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Wednesday, March 29, 2017

The Changing U.S. Wine Market

Business is booming in the domestic wine market. Sales are up, exports are up, people are moving up to more expensive wines. There may be a few gray clouds on the horizon, however.

Baby Boomers

Beginning all the way back to the late 1960s as the Baby Boomers started reaching drinking age the popularity of wine has increased. Per capita wine consumption has doubled since then and the Boomers are now responsible for 40% of U.S. wine consumption. The U.S. now drinks about 12% of the world's wine.  This generation, however, is now aging out of the wine market.


There's competition for premium wine as the younger folks are drinking craft beer and spirits, also.  Some wine industry people fear the legalization of marijuana will hurt wine sales.

Good news

The current good news is that the dollar value of wine sold in the last ten years has gone up 25% as people have moved to more premium wines. This is part because of the economic conditions are part because the Millennials have aged enough to have some disposable income and can buy $20 wine instead of the $5 stuff.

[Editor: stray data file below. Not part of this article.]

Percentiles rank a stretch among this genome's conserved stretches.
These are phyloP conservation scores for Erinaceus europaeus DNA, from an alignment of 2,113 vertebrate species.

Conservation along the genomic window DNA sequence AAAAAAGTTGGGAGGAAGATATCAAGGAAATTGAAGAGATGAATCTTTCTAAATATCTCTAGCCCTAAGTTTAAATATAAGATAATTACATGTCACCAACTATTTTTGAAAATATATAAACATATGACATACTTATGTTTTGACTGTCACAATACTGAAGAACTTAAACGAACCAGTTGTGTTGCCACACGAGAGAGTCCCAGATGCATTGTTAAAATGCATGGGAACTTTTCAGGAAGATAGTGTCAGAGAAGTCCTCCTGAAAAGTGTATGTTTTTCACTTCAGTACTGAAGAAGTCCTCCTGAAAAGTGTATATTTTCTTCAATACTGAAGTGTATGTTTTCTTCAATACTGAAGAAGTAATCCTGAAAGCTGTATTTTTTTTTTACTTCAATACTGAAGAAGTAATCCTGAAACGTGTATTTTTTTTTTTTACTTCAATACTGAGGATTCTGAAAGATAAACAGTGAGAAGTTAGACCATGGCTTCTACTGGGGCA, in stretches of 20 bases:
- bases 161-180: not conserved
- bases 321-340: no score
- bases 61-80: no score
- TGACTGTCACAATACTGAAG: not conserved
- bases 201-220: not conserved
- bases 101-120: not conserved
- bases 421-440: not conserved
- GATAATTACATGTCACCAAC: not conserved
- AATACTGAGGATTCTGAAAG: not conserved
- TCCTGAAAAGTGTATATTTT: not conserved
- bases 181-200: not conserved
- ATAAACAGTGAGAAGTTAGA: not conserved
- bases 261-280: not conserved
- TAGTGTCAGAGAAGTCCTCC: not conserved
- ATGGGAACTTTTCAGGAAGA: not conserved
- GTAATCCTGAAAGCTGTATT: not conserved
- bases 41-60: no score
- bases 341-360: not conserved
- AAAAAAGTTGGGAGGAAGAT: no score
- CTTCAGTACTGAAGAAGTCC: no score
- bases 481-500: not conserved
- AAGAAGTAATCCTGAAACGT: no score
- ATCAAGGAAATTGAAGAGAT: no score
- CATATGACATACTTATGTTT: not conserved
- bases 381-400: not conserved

In the past ten years U.S. wine exports have gone up nearly 80%.

Bad news

In the last few years the consumption per person has started to drop as has the number of daily wine drinkers.


There is a lot of consolidation in the domestic wine market right now meaning the big guys are buying up the little operations. This gives them the clout to control retail store shelf space. The smaller, family wineries have to depend more on direct-to-consumer sales. Right now the state laws over DTC shipping are slowly loosening up. If, in the future, that changes and shipping becomes more difficult it will be because the big conglomerate wine companies want it that way.